Do you know that despite consuming a diet high in fat, the French suffer less from heart disease and live healthier lives while the rest of us are ballooning?
Scientists have arguably attributed this so called "French paradox" to a particular compound found in red wine, called Resveratrol.
I assume the majority of you will agree that in the title, red wine is the easiest to relate to, although “The French Paradox” sounds intriguing. A few years ago, I had a curious conversation with a scientist in my university about her research on a compound found in red wine. The potential health benefits of that compound in red wine left a mark in my mind and kindled my interests to find out more. Having lived in the state of Souhth Australia for some years, famous for its wine production, my interest in researching about that particular compound in red wine inspired me to write this article.
South Australia produces more than half of Australia’s wine and it is home to some of the most famous wines such as Penfold’s Grange, Henschke Hill of Grance, and other well-known producers: Jacob’s Creek (do you remember this name from the sponsors of Australian open tennis tournament?) and Yalumba.
I recall in a conference in Germany, a professor mentioned to me that Australian Shiraz is “very thick”. I am not an expert on wine but I can assure you that the full-bodied Shiraz from the Barossa Valley is not only delicious, but also world-class. Now you know what researchers and professors do in conferences - talk about a plethora of banal things including wines (although they do present their research work as well!).
“The French Paradox”
What the heck is it?
People from some countries such as France, Italy and Greece suffer much less heart diseases than other countries despite consuming a diet relatively high in fat.
According to 2014 projected data from The Organisation for Economic Co-operation and Development (OECD), France has very low rates of overweight and obese individuals within the population with a combined value of nearly 40%.
It is quite ironic, isn’t it? The French should theoretically suffer the most with their type of diet, but no!
If it makes you jealous of the French, take a sigh, these values in France have remained constant for the past 20 years, although they are projected to be growing slightly whereas the rest of us are ballooning!
Researchers began looking into this paradox actively in the 1990s and proposed that the regular consumption of red wine in moderate amounts (yes, underline that please!) may explain this phenomenon.
What a discovery by the scientists!
But the French and the Mediterranean presumably already knew this? The general effects of alcohol in increasing the quantities of high-density lipoproteins (good and healthy fat), which act by removing cholesterol from tissues, are well known. However, these benefits are shown to be further increased by consuming red wine which includes compounds that have antioxidant and anti platelet activity.
In case you are wondering what these antioxidant and antiplatelet activities do, they can have protective effects on the heart by preventing clogging of blood vessels and maintaining a healthy blood flow to the heart. Thus, in simple terms, prevent heart disease.
The specific substances in red wine attributed to the beneficial effects on the heart (and “The French Paradox”) are called flavonoids and the most important among them is Resveratrol.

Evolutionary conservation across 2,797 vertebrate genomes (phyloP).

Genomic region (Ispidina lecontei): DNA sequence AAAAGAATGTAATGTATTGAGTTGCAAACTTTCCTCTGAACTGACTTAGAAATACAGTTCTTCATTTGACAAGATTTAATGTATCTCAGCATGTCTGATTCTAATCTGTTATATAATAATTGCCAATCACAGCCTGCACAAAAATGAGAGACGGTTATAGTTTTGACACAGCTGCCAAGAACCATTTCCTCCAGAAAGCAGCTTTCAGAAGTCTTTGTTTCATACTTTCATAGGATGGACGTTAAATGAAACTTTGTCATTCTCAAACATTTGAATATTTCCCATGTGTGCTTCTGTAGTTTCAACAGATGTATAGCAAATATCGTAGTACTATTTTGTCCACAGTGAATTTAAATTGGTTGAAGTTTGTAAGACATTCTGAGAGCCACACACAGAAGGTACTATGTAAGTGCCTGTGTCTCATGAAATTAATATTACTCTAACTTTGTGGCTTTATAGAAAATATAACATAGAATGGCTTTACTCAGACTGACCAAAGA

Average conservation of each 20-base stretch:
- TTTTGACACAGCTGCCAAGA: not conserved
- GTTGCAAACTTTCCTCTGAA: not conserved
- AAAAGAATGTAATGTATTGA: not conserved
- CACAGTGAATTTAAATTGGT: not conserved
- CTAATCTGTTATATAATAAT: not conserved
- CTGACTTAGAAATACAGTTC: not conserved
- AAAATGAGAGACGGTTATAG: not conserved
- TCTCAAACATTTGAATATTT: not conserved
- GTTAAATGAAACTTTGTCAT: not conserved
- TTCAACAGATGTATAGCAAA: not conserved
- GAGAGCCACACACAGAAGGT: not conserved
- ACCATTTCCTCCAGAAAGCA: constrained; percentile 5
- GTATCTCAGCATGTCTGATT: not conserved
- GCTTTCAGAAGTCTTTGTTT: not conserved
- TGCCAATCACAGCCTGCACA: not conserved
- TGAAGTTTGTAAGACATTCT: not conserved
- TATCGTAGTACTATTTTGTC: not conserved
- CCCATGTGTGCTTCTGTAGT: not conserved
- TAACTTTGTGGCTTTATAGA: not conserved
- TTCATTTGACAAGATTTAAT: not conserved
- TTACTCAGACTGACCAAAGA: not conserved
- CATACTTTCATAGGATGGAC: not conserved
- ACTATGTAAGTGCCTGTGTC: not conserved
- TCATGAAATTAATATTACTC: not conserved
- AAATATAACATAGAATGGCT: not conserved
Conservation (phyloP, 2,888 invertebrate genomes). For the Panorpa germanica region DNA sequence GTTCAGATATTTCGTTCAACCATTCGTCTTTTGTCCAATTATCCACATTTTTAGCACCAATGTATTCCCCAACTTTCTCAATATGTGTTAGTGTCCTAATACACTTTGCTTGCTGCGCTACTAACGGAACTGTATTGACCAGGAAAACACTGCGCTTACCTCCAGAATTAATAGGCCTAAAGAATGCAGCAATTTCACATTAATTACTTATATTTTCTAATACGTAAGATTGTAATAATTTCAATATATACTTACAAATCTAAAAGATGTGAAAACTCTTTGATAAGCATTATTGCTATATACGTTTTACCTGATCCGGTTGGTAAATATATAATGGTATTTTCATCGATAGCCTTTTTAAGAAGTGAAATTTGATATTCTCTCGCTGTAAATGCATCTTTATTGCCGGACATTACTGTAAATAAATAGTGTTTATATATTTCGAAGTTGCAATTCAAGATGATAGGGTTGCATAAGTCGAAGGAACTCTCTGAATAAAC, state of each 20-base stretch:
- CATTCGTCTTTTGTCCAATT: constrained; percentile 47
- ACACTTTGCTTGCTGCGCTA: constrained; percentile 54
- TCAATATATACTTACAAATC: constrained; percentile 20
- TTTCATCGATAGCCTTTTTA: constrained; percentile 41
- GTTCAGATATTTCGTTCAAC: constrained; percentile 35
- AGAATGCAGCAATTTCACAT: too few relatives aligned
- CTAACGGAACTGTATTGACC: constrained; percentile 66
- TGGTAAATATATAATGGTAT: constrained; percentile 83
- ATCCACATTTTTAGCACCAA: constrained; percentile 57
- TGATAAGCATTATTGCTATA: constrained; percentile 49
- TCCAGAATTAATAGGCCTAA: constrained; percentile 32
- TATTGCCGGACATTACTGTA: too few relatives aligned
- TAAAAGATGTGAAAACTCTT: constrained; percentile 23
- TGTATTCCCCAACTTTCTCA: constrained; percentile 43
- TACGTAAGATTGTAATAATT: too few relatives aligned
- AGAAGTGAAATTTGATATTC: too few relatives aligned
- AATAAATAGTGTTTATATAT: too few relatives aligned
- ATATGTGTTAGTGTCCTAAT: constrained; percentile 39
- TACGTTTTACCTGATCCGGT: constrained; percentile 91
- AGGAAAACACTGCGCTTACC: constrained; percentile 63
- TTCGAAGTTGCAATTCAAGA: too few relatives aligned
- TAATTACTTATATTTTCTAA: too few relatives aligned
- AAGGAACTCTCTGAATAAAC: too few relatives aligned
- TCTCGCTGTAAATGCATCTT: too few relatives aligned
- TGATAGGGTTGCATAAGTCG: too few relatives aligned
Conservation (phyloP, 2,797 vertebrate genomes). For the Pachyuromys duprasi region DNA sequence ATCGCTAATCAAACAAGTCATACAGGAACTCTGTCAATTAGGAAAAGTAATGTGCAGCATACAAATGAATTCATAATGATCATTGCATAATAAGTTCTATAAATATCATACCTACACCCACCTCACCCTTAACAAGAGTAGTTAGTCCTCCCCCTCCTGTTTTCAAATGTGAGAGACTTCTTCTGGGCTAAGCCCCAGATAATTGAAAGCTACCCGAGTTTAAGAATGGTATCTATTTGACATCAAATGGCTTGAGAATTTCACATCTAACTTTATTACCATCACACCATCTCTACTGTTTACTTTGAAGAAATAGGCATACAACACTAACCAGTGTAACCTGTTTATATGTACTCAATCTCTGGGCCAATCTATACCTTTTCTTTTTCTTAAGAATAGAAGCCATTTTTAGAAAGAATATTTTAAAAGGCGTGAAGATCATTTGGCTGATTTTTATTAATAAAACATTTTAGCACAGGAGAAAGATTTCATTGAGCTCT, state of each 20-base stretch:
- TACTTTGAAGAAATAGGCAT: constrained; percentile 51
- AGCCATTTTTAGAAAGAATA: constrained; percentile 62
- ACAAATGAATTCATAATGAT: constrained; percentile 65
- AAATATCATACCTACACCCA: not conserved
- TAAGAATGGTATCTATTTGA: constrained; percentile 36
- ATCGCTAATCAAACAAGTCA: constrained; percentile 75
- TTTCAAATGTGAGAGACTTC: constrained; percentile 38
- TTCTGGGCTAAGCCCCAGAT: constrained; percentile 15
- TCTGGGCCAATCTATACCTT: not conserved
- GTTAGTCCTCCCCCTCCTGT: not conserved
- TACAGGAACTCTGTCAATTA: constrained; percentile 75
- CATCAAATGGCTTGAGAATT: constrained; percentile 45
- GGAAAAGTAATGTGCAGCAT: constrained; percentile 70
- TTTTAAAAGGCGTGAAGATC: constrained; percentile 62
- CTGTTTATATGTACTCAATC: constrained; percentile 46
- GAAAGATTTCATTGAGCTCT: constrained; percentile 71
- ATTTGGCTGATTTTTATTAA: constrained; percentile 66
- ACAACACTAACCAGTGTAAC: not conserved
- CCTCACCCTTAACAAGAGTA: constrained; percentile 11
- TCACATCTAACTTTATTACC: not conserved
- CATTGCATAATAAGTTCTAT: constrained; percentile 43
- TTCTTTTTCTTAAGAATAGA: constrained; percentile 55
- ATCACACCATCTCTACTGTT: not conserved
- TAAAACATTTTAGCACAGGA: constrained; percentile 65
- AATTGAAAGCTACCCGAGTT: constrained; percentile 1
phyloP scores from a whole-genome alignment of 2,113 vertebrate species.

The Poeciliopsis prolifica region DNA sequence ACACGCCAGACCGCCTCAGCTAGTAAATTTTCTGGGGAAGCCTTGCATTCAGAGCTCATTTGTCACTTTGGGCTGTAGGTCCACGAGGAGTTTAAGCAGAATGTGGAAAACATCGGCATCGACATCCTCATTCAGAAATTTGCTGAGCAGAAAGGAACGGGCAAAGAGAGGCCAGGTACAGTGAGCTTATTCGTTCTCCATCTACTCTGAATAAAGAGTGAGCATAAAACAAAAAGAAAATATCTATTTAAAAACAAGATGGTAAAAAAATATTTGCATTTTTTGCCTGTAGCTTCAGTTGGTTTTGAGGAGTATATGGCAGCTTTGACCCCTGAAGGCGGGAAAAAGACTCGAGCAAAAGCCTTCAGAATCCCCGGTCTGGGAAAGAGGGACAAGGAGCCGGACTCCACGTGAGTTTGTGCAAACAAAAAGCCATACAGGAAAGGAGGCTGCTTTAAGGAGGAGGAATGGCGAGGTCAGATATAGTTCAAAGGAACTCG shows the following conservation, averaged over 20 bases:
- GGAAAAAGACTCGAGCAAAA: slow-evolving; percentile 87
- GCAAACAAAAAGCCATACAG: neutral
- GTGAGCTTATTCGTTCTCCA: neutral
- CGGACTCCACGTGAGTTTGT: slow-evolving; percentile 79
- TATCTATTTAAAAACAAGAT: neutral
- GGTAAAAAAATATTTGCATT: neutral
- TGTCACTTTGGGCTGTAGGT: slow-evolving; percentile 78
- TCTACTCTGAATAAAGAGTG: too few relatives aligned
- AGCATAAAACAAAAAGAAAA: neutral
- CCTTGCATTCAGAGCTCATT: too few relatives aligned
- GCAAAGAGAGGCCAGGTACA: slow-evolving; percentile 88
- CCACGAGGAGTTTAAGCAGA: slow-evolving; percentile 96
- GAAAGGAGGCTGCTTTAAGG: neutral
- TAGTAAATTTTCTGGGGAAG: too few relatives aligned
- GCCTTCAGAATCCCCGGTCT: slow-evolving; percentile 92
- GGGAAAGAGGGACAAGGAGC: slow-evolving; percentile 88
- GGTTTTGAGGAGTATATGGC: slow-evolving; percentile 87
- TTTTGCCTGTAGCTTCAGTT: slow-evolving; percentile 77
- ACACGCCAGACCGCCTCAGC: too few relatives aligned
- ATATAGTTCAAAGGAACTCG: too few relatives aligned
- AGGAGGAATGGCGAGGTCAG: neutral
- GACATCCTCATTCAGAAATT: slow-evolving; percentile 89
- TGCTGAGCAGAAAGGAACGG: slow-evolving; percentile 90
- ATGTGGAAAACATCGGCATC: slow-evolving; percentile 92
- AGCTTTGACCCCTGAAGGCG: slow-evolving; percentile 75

Resveratrol, (I know-most of the names coined by scientists are tongue twisters aren’t they?) has been researched a lot and has generated a great deal of interest in the last two decades with more than 6000 scientific journal publications suggesting many more potential benefits of the substance.
Resveratrol is also found in foods like berries, dark chocolates and many others but red wine has large amounts.
While the list of potential benefits of Resveratrol ever grows, many scientists also believe that there is still a long way to go to establish its effects with conviction, leave aside it being used as a drug. Notwithstanding the number of publications on the health benefits of this substance, caution is advised by many.
Some of the criticisms include (which are not far from truth!): most of the studies are done in non-human models, not enough is known on the clearance of the substance from the body and also its side effects. However, there are already many companies now which manufacture Resveratrol and use it as a prescription drug. God save us!
A recent study in two villages of Chianti in Italy which included 783 people over the age of 65 and who consumed a diet rich in Resveratrol, has shown that they lived no longer and their risk of heart disease was similar to those who consumed less Resveratrol. Scientists like to contradict themselves, don’t they?
It would be foolish to drink large amounts of red wine as: 1) the levels of Resveratrol can vary depending on the quality of the wine and 2) there are known ill health effects of heavy alcohol consumption.
Irrespective of what the research on Reveratrol says, the French will continue to consume what they consume but quite notably they will continue to live longer, healthier lives!
Whatever the final judgment on Resveratrol might be, the most important thing is to enjoy wine in a responsible way, by wishing “Sante”, “Salud”, “Cin-Cin” or “Cheers”!
And importantly, my region of South Australia will continue to produce great quality wines. I just had a peep at my Grant Burge Shiraz, presented to me by a dear friend a while ago, and I am waiting for the right moment to enjoy it. Responsibly, of course!